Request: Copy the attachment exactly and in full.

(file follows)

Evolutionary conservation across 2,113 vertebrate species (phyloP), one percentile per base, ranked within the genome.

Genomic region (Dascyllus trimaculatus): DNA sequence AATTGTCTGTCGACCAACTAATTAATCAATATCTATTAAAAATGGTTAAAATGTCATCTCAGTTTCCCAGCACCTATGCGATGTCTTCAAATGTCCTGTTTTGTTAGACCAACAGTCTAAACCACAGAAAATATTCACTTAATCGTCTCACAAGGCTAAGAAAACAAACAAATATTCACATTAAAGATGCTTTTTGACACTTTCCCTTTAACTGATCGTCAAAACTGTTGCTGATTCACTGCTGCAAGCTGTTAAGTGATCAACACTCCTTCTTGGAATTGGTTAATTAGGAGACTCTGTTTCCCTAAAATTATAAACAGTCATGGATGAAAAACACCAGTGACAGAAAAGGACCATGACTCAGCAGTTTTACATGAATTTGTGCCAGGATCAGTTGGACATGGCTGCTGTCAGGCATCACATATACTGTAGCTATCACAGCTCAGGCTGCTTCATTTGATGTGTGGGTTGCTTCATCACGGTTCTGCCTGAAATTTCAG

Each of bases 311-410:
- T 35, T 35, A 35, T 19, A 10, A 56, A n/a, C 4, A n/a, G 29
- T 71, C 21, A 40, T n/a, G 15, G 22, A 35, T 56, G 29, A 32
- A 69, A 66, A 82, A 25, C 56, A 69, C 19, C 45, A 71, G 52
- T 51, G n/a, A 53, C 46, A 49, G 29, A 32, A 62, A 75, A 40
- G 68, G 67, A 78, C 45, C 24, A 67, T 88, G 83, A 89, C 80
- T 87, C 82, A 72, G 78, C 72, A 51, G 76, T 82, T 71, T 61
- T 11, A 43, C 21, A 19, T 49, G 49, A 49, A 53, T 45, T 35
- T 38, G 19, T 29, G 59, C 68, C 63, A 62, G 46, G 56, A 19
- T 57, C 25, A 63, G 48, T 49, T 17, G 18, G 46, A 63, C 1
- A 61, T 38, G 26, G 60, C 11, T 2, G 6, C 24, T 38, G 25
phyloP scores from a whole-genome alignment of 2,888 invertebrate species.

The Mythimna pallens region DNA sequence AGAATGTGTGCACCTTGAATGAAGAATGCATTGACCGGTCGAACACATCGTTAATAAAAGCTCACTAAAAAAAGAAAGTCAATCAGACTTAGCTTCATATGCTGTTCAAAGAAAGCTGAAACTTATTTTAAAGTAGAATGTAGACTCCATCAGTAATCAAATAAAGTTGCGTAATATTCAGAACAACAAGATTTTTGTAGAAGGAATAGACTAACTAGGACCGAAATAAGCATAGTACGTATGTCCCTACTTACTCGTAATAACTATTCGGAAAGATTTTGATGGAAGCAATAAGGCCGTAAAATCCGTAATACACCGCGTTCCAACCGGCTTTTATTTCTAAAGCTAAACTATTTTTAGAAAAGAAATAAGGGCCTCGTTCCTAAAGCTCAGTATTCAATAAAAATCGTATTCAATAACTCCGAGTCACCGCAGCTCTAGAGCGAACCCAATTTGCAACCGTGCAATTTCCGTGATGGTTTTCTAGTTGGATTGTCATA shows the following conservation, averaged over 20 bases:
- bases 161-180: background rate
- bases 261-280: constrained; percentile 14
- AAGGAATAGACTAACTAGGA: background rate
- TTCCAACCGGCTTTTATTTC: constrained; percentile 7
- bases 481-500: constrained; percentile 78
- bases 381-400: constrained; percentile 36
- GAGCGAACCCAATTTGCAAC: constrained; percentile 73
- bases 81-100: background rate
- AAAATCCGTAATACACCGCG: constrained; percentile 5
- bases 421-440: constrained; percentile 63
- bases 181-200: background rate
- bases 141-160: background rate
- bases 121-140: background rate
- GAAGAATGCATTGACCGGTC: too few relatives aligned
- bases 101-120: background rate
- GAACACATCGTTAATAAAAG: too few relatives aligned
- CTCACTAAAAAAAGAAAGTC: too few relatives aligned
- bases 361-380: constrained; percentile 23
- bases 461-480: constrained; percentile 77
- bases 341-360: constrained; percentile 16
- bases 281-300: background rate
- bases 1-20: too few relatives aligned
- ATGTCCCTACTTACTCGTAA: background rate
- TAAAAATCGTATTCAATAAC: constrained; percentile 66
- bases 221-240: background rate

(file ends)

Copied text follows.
Evolutionary conservation across 2,113 vertebrate species (phyloP), one percentile per base, ranked within the genome.

Genomic region (Dascyllus trimaculatus): DNA sequence AATTGTCTGTCGACCAACTAATTAATCAATATCTATTAAAAATGGTTAAAATGTCATCTCAGTTTCCCAGCACCTATGCGATGTCTTCAAATGTCCTGTTTTGTTAGACCAACAGTCTAAACCACAGAAAATATTCACTTAATCGTCTCACAAGGCTAAGAAAACAAACAAATATTCACATTAAAGATGCTTTTTGACACTTTCCCTTTAACTGATCGTCAAAACTGTTGCTGATTCACTGCTGCAAGCTGTTAAGTGATCAACACTCCTTCTTGGAATTGGTTAATTAGGAGACTCTGTTTCCCTAAAATTATAAACAGTCATGGATGAAAAACACCAGTGACAGAAAAGGACCATGACTCAGCAGTTTTACATGAATTTGTGCCAGGATCAGTTGGACATGGCTGCTGTCAGGCATCACATATACTGTAGCTATCACAGCTCAGGCTGCTTCATTTGATGTGTGGGTTGCTTCATCACGGTTCTGCCTGAAATTTCAG

Each of bases 311-410:
- T 35, T 35, A 35, T 19, A 10, A 56, A n/a, C 4, A n/a, G 29
- T 71, C 21, A 40, T n/a, G 15, G 22, A 35, T 56, G 29, A 32
- A 69, A 66, A 82, A 25, C 56, A 69, C 19, C 45, A 71, G 52
- T 51, G n/a, A 53, C 46, A 49, G 29, A 32, A 62, A 75, A 40
- G 68, G 67, A 78, C 45, C 24, A 67, T 88, G 83, A 89, C 80
- T 87, C 82, A 72, G 78, C 72, A 51, G 76, T 82, T 71, T 61
- T 11, A 43, C 21, A 19, T 49, G 49, A 49, A 53, T 45, T 35
- T 38, G 19, T 29, G 59, C 68, C 63, A 62, G 46, G 56, A 19
- T 57, C 25, A 63, G 48, T 49, T 17, G 18, G 46, A 63, C 1
- A 61, T 38, G 26, G 60, C 11, T 2, G 6, C 24, T 38, G 25
phyloP scores from a whole-genome alignment of 2,888 invertebrate species.

The Mythimna pallens region DNA sequence AGAATGTGTGCACCTTGAATGAAGAATGCATTGACCGGTCGAACACATCGTTAATAAAAGCTCACTAAAAAAAGAAAGTCAATCAGACTTAGCTTCATATGCTGTTCAAAGAAAGCTGAAACTTATTTTAAAGTAGAATGTAGACTCCATCAGTAATCAAATAAAGTTGCGTAATATTCAGAACAACAAGATTTTTGTAGAAGGAATAGACTAACTAGGACCGAAATAAGCATAGTACGTATGTCCCTACTTACTCGTAATAACTATTCGGAAAGATTTTGATGGAAGCAATAAGGCCGTAAAATCCGTAATACACCGCGTTCCAACCGGCTTTTATTTCTAAAGCTAAACTATTTTTAGAAAAGAAATAAGGGCCTCGTTCCTAAAGCTCAGTATTCAATAAAAATCGTATTCAATAACTCCGAGTCACCGCAGCTCTAGAGCGAACCCAATTTGCAACCGTGCAATTTCCGTGATGGTTTTCTAGTTGGATTGTCATA shows the following conservation, averaged over 20 bases:
- bases 161-180: background rate
- bases 261-280: constrained; percentile 14
- AAGGAATAGACTAACTAGGA: background rate
- TTCCAACCGGCTTTTATTTC: constrained; percentile 7
- bases 481-500: constrained; percentile 78
- bases 381-400: constrained; percentile 36
- GAGCGAACCCAATTTGCAAC: constrained; percentile 73
- bases 81-100: background rate
- AAAATCCGTAATACACCGCG: constrained; percentile 5
- bases 421-440: constrained; percentile 63
- bases 181-200: background rate
- bases 141-160: background rate
- bases 121-140: background rate
- GAAGAATGCATTGACCGGTC: too few relatives aligned
- bases 101-120: background rate
- GAACACATCGTTAATAAAAG: too few relatives aligned
- CTCACTAAAAAAAGAAAGTC: too few relatives aligned
- bases 361-380: constrained; percentile 23
- bases 461-480: constrained; percentile 77
- bases 341-360: constrained; percentile 16
- bases 281-300: background rate
- bases 1-20: too few relatives aligned
- ATGTCCCTACTTACTCGTAA: background rate
- TAAAAATCGTATTCAATAAC: constrained; percentile 66
- bases 221-240: background rate